Poverty alarm sounds in Swiss cities

One in ten Swiss children is living below the poverty line Keystone Archive

One in ten children in Swiss towns and cities is living below the poverty line, according to a report published on Tuesday.

This content was published on July 13, 2004 minutes

The study of nine urban areas in northern Switzerland showed an “alarming” ten per cent rise in welfare cases in 2003.

The report, compiled by Urban Initiative, noted that welfare cases rose by 15 per cent in Zurich and Basel.

The organisation, which represents 50 Swiss towns and cities, called for an end to cutbacks, saying the time had come “to invest rather than economise”.

It said more staff were needed to help people come off social security and rejoin the workforce.

Child poverty

The biggest concern is the number of children classed as living in poverty. Statistically, 87 of every 1,000 children in Switzerland fall into this category.

In Basel last year, 12.5 per cent of children and young people under 18 were on welfare – almost three times the average for adults.

“The highest social welfare assistance ratios involved children and young people under 18,” revealed Michael Hohn, director of social affairs for the city of Bern.

The report called on businesses to step up training and recruitment initiatives, adding that more than half of all new cases were related to unemployment.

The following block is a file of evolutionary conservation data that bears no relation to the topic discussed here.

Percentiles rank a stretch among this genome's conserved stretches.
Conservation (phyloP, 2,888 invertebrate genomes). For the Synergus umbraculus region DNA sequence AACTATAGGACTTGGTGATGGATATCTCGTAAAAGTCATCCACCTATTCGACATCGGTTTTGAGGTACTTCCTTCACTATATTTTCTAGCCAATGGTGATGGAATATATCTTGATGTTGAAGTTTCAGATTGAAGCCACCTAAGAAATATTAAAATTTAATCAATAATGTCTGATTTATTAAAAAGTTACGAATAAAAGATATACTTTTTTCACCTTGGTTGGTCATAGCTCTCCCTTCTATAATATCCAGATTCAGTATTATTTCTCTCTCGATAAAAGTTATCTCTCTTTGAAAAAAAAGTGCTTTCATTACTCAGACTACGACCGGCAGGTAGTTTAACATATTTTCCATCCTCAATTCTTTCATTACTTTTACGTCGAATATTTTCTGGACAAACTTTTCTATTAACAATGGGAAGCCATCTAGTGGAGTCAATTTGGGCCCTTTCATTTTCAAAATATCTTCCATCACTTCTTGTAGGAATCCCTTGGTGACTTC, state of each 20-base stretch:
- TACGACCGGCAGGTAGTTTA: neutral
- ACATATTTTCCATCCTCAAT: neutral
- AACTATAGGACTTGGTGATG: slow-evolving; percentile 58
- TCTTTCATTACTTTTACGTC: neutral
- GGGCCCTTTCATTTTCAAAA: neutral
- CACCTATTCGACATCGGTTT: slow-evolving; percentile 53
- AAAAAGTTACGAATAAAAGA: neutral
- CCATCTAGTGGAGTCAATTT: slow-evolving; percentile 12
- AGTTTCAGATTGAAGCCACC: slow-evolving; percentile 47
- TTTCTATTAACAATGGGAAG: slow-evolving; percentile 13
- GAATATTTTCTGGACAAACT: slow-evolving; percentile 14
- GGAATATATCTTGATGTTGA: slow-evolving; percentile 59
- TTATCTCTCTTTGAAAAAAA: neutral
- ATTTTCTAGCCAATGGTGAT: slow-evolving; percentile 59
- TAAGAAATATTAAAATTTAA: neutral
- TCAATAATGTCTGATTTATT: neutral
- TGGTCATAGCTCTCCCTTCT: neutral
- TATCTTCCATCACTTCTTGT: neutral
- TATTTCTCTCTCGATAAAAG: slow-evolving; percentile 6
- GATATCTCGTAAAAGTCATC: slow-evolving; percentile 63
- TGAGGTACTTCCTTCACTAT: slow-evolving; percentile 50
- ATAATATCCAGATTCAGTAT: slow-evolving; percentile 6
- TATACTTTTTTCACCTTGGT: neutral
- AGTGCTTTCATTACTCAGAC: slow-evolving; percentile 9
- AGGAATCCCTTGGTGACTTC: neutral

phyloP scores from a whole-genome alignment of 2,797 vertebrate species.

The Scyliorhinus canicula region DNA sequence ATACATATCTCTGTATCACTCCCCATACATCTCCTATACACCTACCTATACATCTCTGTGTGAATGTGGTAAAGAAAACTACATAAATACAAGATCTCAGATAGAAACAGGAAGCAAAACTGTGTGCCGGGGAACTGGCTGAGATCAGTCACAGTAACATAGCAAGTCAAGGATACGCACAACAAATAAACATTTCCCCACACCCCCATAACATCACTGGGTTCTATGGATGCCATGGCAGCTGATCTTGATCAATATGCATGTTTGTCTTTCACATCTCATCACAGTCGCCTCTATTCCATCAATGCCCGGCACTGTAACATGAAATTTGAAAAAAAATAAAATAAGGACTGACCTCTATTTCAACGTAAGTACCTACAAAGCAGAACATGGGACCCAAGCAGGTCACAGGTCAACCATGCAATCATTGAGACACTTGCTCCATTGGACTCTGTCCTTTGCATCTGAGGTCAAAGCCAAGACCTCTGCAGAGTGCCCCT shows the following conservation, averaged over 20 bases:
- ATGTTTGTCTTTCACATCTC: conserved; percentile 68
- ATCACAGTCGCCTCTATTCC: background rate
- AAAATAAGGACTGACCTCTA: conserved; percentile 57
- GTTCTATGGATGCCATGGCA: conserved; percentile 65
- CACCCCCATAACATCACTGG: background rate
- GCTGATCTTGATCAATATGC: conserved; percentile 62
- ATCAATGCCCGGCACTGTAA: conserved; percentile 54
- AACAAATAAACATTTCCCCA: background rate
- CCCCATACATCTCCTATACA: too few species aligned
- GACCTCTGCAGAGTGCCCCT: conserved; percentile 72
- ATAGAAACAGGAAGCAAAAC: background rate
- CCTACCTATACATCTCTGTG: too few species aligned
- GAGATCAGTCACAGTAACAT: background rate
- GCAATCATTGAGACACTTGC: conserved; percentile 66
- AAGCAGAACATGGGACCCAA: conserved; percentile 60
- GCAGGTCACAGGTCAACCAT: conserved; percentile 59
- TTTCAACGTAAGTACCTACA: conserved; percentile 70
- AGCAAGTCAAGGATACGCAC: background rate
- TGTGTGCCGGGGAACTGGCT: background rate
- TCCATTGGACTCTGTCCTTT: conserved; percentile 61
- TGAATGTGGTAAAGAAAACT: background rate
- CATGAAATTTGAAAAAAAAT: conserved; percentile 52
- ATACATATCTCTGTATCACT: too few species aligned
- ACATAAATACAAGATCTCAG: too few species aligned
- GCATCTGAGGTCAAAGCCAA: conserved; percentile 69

Hohn said children in cash-strapped families had limited access to education and training schemes, and faced a greater prospect of poverty in adulthood.

Back to work

Above all, Urban Initiative wants extra staff to give social workers more time to help those on benefits back into employment.

“A welfare officer who is handling 150 cases isn’t able to advise people and help them get back to work,” said Ruedi Meier, president of Urban Initiative and social affairs director for the city of Lucerne.

He said such a strategy would pay for itself. Meier added that the upturn in the Swiss economy had yet to ease caseloads in the towns and cities studied.

Cities in French-speaking Switzerland were not included in the study, but participants said the higher jobless rate in those areas suggested similar problems.

Basel’s director of social affairs, Rolf Maegli, said the sharp rise in cases in the city was due to a number of “decisive factors” including a high population of foreigners, housing costs, high taxes and expensive health insurance.

He said Basel had instituted a counselling programme and increased its welfare assistance. More job training is also being offered.

swissinfo with agencies

Key facts

On average, one child in ten lives below the poverty line, according to a study of nine Swiss cities.
The proportion of people under 18 on welfare is 12.5% in Basel and 10.9% in Zurich.
That amounts to more than twice the proportion of adults on welfare, which averages 4.3%.
Welfare cases rose by 10% in 2003.

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In compliance with the JTI standards

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